It's Time for Marketing School
The growth of charter schools is affecting public school funding.
What does one do when the product one sells is inferior to that of the competition? Spend money on better marketing, of course — at least that’s what several school districts across the nation have chosen to do. Since 2004, national enrollment in charter schools has grown by 219% while over that same period public schools have seen enrollment decrease by 1%. This decrease has impacted the amount of funding public school districts receive — funding that’s tied to a school’s student population. For example, the Los Angeles Unified School District has lost roughly $100 million in funding as the district’s enrollment is down by about 14,000 students. Most of the decreased enrollment has been attributed to increased enrollment in Los Angeles area charter schools.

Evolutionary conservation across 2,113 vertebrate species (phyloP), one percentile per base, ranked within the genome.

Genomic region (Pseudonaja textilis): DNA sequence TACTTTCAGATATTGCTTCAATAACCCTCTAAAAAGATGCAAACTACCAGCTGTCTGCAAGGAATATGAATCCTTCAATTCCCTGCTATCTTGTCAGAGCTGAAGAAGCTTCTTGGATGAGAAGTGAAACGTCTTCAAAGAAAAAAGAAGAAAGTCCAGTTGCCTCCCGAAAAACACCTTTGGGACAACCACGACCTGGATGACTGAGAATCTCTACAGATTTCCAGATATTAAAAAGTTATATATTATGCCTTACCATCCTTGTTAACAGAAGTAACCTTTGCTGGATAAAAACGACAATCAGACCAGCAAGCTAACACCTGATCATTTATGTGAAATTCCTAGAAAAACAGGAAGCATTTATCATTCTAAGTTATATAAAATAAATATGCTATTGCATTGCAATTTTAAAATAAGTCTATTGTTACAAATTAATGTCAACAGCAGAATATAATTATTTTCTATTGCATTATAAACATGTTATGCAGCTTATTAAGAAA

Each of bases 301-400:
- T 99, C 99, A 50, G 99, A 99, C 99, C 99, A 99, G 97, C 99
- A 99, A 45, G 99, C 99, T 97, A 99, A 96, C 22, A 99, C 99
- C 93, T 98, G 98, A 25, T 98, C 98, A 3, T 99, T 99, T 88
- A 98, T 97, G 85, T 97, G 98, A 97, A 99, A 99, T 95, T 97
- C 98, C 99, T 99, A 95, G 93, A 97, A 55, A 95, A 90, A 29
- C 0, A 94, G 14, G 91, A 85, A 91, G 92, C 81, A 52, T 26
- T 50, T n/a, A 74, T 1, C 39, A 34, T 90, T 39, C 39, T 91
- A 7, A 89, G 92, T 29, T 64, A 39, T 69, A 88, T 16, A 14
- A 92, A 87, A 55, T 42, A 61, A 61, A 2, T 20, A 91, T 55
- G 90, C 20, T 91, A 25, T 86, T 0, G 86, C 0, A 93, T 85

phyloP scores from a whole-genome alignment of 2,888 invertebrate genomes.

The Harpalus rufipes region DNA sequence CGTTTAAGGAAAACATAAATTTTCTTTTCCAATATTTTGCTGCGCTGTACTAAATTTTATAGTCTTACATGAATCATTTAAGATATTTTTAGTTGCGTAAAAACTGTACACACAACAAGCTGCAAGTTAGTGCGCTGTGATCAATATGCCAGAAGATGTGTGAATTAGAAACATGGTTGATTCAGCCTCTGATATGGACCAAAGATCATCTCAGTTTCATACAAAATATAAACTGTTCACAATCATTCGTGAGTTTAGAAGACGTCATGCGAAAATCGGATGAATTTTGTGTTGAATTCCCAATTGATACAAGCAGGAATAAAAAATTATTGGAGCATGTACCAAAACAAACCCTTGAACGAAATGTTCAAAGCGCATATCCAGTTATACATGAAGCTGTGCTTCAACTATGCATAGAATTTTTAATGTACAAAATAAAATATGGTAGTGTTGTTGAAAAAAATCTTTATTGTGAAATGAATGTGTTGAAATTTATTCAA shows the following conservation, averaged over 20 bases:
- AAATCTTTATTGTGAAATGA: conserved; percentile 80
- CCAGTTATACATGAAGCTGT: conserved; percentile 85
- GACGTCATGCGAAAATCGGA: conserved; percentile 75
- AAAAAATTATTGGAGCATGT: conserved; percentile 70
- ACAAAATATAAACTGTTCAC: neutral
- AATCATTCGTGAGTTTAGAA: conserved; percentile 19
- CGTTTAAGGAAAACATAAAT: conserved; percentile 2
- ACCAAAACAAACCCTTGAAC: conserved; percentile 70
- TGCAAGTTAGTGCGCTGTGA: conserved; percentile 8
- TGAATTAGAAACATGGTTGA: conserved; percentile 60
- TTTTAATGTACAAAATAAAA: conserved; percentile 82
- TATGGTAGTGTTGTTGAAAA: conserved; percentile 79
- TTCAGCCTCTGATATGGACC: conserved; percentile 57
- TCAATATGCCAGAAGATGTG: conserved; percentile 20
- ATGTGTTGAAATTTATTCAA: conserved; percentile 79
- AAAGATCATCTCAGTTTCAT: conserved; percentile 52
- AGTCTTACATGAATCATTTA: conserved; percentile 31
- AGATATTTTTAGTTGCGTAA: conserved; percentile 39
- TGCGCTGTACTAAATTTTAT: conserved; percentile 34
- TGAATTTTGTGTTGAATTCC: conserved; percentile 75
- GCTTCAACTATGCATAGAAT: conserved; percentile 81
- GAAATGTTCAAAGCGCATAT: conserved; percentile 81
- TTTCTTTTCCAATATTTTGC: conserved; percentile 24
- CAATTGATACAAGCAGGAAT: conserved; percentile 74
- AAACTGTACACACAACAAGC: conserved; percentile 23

While union-driven public schools complain of the loss of funding due to the competition from charter schools, their solutions often amount to nothing more than putting lipstick on a pig. Jason Mandell, a spokesman for the California Charter Schools Association, defended charters, saying, “As more families choose charter schools, districts are being forced to look in the mirror and examine why many families aren’t satisfied with their schools. It’s healthy, because in many cases it’s forcing systems that have become complacent or stagnant to evolve and improve, in order to deliver the kind of high-quality education that families expect.”
Charter schools are continuing to prove that, given a true choice, parents will opt for the best educational opportunities available for their children. Forcing parents and their children to accept substandard schooling for the sake of financing teachers’ unions is quite simply egregious and un-American.